Como, Colorado, located north of Fairplay, was an important railroad town for the narrow gauge Denver, South Park and Pacific Railroad. The railroad reached Como from Denver in 1879 and built a switch and maintenance site for the Boreas Pass line into Breckenridge, Colorado. What was called the "High Line" left the original route at Como, and proceeded across Boreas Pass to Breckenridge, and then across Fremont Pass to Leadville. This route was known for crossing the Continental Divide twice (from the Atlantic side to the Pacific side at Boreas Pass, and back to the Atlantic side at Fremont Pass), and was very difficult to operate in winter. At its peak, the Denver, South Park and Pacific Railroad had 335 miles of narrow gauge line, making it the largest narrow gauge railroad in the state of Colorado.The last train to run on the DSP&P tracks was between Como and Denver, Colorado, in April of 1937.
The Como Roundhouse was built by Italian stonemasons in 1881, along with a depot, which was built in 1879, and the Gilmore Hotel, completed in 1880. So, what exactly is a railroad roundhouse? A roundhouse is a building with a circular or semicircular shape used by railroads for servicing and storing locomotives, and usually surrounds, or is next to, a turntable. Early steam locomotives normally only traveled forward, and later locomotives often could not operate as well in reverse. Turntables allowed locomotives or other railroad rolling stock, such as freight and passenger cars to be turned around for the return journey, and roundhouses, designed to radiate around the turntables, were built to service and store these locomotives.
The Como Roundhouse included 6 bays. Two wooden additions brought the total to 19 stalls by 1900. After the railway left town in 1937, the original stone structure was used for various purposes, including a sawmill in the 1950s, and by the 1970s, the building's future was not bright. In 1984, the roundhouse was bought by Bill Kazel. Bill and his son, Greg, began restoring the building, and by 1995, the roof on the roundhouse was replaced, windows were installed, and the engine bay doors were repaired or replaced. In 2001, Dr. Chuck and Kathy Brantigan became the new owners of the roundhouse. Dr. Brantigan is also a member of the Western History and Genealogy Department’s Western Acquisitions committee. Since the Brantigans have owned the roundhouse, it has been repainted and additional masonry work has been completed. Today, the roundhouse has been leased to the South Park Rail Society, which sponsors the Annual Boreas Pass Railroad Day, including a live steam locomotive and other festivities.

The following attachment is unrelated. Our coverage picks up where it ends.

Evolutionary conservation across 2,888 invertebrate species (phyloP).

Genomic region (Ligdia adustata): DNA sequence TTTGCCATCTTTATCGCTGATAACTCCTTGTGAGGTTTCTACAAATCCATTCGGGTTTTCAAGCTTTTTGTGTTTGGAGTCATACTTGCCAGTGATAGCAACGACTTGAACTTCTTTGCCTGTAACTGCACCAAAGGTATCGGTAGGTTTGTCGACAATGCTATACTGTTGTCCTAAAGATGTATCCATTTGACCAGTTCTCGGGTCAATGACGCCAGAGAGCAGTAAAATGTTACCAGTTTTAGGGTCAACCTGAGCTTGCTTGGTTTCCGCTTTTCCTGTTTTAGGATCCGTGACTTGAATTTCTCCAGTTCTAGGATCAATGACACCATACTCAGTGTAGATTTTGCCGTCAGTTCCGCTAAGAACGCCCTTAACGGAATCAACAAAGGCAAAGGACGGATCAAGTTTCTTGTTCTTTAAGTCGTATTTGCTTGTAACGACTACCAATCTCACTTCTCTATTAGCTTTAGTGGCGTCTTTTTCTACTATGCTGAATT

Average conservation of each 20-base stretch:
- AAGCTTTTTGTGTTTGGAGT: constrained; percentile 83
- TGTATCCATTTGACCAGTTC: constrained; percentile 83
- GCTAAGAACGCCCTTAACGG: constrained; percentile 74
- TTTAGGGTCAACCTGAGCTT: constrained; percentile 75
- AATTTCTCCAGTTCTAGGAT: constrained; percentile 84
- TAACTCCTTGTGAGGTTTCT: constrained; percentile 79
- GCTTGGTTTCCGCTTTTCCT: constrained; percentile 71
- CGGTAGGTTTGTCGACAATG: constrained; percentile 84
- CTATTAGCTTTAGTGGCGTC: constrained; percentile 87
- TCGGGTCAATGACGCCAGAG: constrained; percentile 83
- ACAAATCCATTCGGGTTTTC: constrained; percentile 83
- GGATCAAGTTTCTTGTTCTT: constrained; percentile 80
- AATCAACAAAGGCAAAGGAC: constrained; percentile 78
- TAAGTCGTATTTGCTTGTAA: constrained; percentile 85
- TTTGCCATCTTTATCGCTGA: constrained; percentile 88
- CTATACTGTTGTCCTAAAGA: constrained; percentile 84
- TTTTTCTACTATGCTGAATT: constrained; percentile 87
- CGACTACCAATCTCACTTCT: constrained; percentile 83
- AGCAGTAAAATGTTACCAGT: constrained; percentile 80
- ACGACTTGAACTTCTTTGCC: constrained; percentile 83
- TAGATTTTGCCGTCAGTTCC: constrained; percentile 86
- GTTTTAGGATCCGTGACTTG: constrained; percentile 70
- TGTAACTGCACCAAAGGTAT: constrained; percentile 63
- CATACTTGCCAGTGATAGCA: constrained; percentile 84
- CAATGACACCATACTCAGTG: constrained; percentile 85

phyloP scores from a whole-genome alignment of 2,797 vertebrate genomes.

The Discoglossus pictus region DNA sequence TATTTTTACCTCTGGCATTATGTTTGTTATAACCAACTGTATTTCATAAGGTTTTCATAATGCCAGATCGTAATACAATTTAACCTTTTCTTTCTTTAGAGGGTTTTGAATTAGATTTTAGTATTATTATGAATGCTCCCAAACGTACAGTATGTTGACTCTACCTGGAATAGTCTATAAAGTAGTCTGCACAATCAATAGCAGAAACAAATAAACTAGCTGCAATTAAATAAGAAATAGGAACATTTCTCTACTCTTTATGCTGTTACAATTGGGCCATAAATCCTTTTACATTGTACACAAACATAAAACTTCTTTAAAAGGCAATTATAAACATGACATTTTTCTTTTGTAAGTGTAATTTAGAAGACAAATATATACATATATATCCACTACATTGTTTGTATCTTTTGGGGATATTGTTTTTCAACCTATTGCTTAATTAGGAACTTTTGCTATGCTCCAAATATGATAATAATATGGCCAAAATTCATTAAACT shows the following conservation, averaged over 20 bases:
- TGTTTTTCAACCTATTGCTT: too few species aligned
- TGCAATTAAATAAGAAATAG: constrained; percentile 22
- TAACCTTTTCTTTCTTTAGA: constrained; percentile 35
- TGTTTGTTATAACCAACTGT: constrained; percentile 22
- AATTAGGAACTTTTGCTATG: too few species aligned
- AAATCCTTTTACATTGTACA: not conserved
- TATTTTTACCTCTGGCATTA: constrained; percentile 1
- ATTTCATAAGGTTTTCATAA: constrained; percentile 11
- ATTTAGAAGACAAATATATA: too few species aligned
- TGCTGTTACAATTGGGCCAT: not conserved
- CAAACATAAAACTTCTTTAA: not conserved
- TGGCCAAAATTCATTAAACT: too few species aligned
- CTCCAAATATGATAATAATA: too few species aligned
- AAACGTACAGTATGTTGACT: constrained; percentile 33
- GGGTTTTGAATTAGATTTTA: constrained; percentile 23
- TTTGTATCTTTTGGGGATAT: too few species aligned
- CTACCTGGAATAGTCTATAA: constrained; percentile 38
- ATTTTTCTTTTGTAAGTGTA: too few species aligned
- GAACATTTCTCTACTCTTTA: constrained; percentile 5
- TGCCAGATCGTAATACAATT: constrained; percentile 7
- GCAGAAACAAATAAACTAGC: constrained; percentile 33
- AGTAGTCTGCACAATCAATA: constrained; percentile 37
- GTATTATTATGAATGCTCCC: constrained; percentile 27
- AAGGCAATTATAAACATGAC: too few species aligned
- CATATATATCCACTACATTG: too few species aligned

WOW ! I have not see a round house since I was a small child.I am now 68 ; may it live on.
I'm glad you got to see the roundhouse in pictures, if not the real thing. Yes, roundhouses are few and far between, but this one is loved by volunteers and I think will be around a long time!
I have driven by that a million times and never knew what it was. Very cool!
Now next time you have a reason to stop!
The next Boreas Pass Railroad Day is August 17th, 2019. Open to the public, lots of events in Como & on Boreas Pass along with the opportunity to ride the steam train. On Facebook, follow the Como Civic Association.
Thanks for the update. I hope that many people will participate in this great experience!
In August 2019 (typically 3rd weekend) see the Roundhouse, restored depot & operating steam loco in action. https://www.facebook.com/ComoParkCounty/
Very nice! Thank you for the update.
Reading book entitled “Goin Railroading” about engineer living in Como in late 1800’s and his experience as engineer on the DSP&P.
Sounds like a great book David. I love driving by Como and thinking about its unique history.